PhD researcher on development of a mechanistic numerical modelling platform to study stress-driven diffusive mechanisms in metallization

Leuven - PhD
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More than two weeks ago
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Metallic conductors in an electronic chip endure mechanical stresses due to fabrication processes and also due to operating conditions such as high current densities and temperatures. The mechanical stresses and stress gradients can result in diffusion of metal ions leading to dynamic events such as void formation, growth and migration with detrimental consequences for chip reliability. The type of metals, their grain structure, the dielectrics, the material interfaces, the process conditions and also the length-scale, all have influence on stress-driven diffusive events. Due to such complexity, it is essential to develop a numerical modelling framework that enables fundamental quantitative exploration of the diffusive failure mechanisms and serve as a cost-effective predictive platform.

In this PhD project, the candidate will work towards developing continuum and discrete numerical simulation approaches to shed light on the mechanisms of stress-driven failure mechanisms in metallization at different length-scales. The candidate will have access to the existing experimental data at imec and will conduct further characterization experiments to obtain the parameters required as input for the simulations and to validate the numerical findings. This includes characterization of materials and interfaces at micro/nano length scales such as their structure, elastic, diffusive and adhesive/cohesive properties.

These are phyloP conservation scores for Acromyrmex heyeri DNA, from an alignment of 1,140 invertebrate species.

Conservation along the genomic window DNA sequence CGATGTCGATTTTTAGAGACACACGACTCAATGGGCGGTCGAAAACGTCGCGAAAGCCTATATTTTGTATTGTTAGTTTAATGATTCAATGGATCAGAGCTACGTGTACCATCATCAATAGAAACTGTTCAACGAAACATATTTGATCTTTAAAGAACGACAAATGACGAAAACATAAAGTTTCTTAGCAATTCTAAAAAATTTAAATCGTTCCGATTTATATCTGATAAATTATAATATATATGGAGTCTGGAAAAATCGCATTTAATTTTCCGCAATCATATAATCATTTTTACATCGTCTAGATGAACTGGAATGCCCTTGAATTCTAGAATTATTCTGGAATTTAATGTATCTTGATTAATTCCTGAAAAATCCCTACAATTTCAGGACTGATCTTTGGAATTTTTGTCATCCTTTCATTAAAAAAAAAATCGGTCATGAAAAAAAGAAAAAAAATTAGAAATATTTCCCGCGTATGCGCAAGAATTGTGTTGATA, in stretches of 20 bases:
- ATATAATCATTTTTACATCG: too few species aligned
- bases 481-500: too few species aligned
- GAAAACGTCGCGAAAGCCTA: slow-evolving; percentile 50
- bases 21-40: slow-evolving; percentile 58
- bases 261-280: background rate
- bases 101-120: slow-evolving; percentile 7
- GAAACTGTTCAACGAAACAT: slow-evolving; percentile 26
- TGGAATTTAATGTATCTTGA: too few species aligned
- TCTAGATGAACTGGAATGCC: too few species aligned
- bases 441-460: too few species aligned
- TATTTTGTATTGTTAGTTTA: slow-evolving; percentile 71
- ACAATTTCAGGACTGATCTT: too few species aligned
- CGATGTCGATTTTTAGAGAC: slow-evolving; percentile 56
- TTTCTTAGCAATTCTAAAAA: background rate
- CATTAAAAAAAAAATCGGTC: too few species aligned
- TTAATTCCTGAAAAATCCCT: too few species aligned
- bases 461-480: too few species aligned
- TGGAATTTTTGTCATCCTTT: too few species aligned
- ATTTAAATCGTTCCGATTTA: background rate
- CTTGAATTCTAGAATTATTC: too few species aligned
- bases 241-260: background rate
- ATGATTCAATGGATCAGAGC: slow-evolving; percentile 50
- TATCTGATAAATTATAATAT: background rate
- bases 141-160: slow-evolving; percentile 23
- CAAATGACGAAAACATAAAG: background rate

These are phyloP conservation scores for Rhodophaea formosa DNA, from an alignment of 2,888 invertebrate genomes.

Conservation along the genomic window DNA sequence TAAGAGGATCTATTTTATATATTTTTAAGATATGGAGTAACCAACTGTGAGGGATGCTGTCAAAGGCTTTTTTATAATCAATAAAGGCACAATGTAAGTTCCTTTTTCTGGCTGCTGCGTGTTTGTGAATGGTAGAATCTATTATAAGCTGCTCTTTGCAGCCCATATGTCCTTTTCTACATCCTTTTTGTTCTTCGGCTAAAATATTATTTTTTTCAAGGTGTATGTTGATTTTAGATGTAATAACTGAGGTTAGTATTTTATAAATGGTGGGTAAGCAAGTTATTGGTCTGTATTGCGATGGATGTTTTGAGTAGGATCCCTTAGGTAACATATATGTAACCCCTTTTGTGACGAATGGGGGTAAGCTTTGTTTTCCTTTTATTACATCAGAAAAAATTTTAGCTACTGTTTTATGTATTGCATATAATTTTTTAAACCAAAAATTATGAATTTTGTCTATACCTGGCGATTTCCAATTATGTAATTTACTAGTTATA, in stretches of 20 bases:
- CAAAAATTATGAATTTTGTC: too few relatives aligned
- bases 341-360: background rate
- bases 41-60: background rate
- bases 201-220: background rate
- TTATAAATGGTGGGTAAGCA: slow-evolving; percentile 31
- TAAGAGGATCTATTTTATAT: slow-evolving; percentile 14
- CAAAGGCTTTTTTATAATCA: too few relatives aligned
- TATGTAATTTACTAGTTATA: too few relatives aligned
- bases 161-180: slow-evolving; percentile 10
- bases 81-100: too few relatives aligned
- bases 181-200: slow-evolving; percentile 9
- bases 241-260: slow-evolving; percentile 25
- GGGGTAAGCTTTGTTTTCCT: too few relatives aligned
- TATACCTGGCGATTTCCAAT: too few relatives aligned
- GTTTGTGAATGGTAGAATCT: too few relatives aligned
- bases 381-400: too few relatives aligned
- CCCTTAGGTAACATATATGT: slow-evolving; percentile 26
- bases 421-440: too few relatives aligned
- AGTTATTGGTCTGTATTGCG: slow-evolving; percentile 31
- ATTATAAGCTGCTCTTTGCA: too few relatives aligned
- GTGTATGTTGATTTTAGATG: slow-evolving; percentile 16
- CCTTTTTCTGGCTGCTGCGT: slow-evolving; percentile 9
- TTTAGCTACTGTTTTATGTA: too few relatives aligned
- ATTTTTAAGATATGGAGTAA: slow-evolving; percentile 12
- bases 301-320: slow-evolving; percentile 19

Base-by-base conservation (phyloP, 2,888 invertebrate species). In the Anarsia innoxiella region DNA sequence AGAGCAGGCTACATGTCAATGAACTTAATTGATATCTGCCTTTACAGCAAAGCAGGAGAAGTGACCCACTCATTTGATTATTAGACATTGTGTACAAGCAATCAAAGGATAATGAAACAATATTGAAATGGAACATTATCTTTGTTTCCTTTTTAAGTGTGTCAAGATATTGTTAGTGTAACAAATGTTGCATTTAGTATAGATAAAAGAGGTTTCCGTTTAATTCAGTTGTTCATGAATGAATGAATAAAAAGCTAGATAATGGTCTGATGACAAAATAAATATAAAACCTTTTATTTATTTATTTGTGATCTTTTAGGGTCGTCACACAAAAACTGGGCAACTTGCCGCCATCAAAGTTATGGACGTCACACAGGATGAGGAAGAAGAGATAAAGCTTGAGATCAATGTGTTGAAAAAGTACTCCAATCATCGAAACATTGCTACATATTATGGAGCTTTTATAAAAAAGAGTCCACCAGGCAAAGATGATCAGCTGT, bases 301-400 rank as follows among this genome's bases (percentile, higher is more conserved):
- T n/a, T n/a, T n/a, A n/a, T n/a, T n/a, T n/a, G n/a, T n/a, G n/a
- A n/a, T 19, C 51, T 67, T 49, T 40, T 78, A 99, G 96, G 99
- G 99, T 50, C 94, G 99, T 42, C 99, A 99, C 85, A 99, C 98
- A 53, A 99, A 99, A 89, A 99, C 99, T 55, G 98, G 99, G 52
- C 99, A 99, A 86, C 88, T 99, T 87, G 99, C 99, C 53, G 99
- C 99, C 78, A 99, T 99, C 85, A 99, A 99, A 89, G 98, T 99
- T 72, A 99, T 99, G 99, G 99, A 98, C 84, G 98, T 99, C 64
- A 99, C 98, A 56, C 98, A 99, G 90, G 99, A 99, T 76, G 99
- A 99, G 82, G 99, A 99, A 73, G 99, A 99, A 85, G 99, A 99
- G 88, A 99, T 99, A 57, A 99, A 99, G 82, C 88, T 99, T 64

Related reading:
[1] P.S. Ho, Motion of inclusion induced by a direct current and a temperature gradient, Journal of Applied Physics 41 (1970) 64-68.
[2] M Kraatz, M Gall a, E Zschech, D Schmeisser, P.S. Ho, A model for statistical electromigration simulation with dependence on capping layer and Cu microstructure in two dimensions, Computational Materials Science 120 (2016) 29.
[3] H. Ceric, R.L. de Orio, J. Cervenka, and S. Selberherr, Copper microstructure impact on evolution of electromigration induced voids, Simulation of Semiconductor Processes and Devices, 2009. SISPAD '09. DOI:  10.1109/SISPAD.2009.5290222.
[4] Nabiollahi N., Moelans N., Gonzalez M., De Messemaeker J., Wilson C., Croes K., Beyne E., De Wolf I. (2015). Microstructure simulation of grain growth in Cu through silicon vias using phase-field modeling. Microelectronics Reliability, 55, 765-770.
[5] Q. M. Yu, Influence of the stress state on void nucleation and subsequent growth around inclusion in ductile material, Int J Fract 193 (2015) 43–57.

Required background:  The position is best suited for candidates from mechanical engineering, material science, physics  or similar disciplines preferably with strong interest and background in numerical modelling, specifically finite element modelling (FEM). Experience with a FEM software such as COMSOL, Abaqus, Marc-Mentat is of added value. Hands-on knowledge of a programming language (exp. MATLAB, C, Python, Java, etc.) is necessary. The candidate should be interested in multidisciplinary research.

Type of work: 20% literature and technological study, 60% numerical modelling, 20% experimental characterization

Supervisor: Ingrid De Wolf

Daily advisor: Houman Zahedmanesh

The reference code for this PhD position is STS1712-10. Mention this reference code on your application form.

 

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